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Islamic State group calls on followers to avenge Syria siege

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BAGHOUZ, Syria (AP) — Besieged by U.S.-backed forces in their last foothold in Syria, Islamic State militants are calling on supporters across the world to stage attacks in their defense, according to a newly released audio recording.

The recording, purportedly from IS, came as the Kurdish-led Syrian Democratic Forces continued to face stiff resistance Tuesday from IS gunmen. The U.S.-backed fighters tried to push deeper into the village of Baghouz on the eastern bank of the Euphrates River.

Despite the fighting, SDF officials said scores of fighters have surrendered.

The brief, minute-and-a half recording, released by IS supporters on social media and reported by the SITE Intelligence Group late Monday said men, women and children in Baghouz are being subjected to a “holocaust by the Crusaders,” which is militant jargon for the U.S.-led coalition against IS.

In the audio, an unidentified IS militant calls on Muslim “brothers, in Europe and in the whole world” to “rise against the Crusaders and … take revenge for your religion.” As the man speaks, cracks of gunfire can be heard in the background, apparently meant to suggest that he is in Baghouz.

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“Crusaders’ warplanes” and “Kurdish atheists” are attacking his people, the man says. The recording’s authenticity couldn’t be independently verified.

U.S.-backed forces resumed their offensive against the Islamic State group on Sunday night after thousands of civilians and hundreds of fighters left the last sliver held by the extremists. Since then, 38 militants and three SDF fighters have been killed, according to SDF spokesman Mustafa Bali.

The capture of Baghouz would be a milestone in the devastating four-year campaign to defeat IS’s so-called “caliphate,” which once covered a vast territory straddling both Syria and Iraq.

Bali said Tuesday that some IS fighters and their families emerged from the besieged area without saying how many. This is the first batch of people to leave Baghouz since the SDF began an offensive over the weekend. Another official, Adnan Afrin, said a large number of fighters were among the evacuees.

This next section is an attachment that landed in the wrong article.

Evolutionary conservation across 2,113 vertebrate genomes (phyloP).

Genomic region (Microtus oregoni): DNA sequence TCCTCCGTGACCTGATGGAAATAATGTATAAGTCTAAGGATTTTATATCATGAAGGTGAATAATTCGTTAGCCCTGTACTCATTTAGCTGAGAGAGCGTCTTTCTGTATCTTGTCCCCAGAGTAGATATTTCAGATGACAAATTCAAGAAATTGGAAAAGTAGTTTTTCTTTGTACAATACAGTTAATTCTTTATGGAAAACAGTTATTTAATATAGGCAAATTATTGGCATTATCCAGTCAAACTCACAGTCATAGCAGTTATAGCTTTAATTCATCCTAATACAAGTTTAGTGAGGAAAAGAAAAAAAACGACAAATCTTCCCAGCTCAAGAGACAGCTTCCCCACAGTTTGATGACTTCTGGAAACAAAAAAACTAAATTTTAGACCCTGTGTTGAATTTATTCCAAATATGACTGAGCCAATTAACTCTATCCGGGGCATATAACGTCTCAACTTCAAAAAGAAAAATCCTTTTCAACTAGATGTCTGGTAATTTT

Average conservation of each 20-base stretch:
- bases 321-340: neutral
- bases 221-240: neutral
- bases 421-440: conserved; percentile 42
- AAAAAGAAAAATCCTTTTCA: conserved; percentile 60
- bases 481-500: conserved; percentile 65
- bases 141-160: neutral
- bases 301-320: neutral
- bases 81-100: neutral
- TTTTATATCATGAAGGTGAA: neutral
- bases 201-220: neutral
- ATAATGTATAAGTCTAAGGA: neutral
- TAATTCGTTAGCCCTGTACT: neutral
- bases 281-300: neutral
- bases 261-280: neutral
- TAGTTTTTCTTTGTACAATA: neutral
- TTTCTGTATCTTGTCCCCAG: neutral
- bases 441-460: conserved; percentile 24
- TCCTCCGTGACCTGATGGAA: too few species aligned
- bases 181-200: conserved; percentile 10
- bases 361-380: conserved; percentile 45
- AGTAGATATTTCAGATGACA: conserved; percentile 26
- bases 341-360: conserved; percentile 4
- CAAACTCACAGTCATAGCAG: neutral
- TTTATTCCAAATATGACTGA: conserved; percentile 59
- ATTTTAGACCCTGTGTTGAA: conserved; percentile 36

Britain-based Syrian Observatory for Human Rights, a war monitor, said some 350 people had left the IS-held area Tuesday, including 120 IS fighters. The group said those who left included citizens of Lebanon and Morocco.

On the ground, commanders say they have been hindered by IS sniper fire but are relying more on airstrikes and heavy weaponry, rather than ground forces, to push IS to surrender.

Argish al-Deiri, an SDF commander in Baghouz who identified himself by his nom de guerre, told The Associated Press on Tuesday that his men advanced overnight and secured some positions on the edge of a tent settlement where IS militants are making their last stand.

“We entered the camp, then stopped,” he said. “There was resistance, and we withdrew. The planes struck the ammunition depot,” setting off explosions that halted the push.

Al-Deiri said IS militants were fighting back with heavy weapons, rifles and sniper fire, forcing SDF fighters to slow their advance rather than advancing quickly so that “you don’t lose your men.”

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He said he hoped the IS fighters will surrender in the coming “few days.”

___

Youssef reported from Cairo. Associated Press writer Bassem Mroue in Beirut contributed to this report.

The Western Journal has not reviewed this Associated Press story prior to publication. Therefore, it may contain editorial bias or may in some other way not meet our normal editorial standards. It is provided to our readers as a service from The Western Journal.

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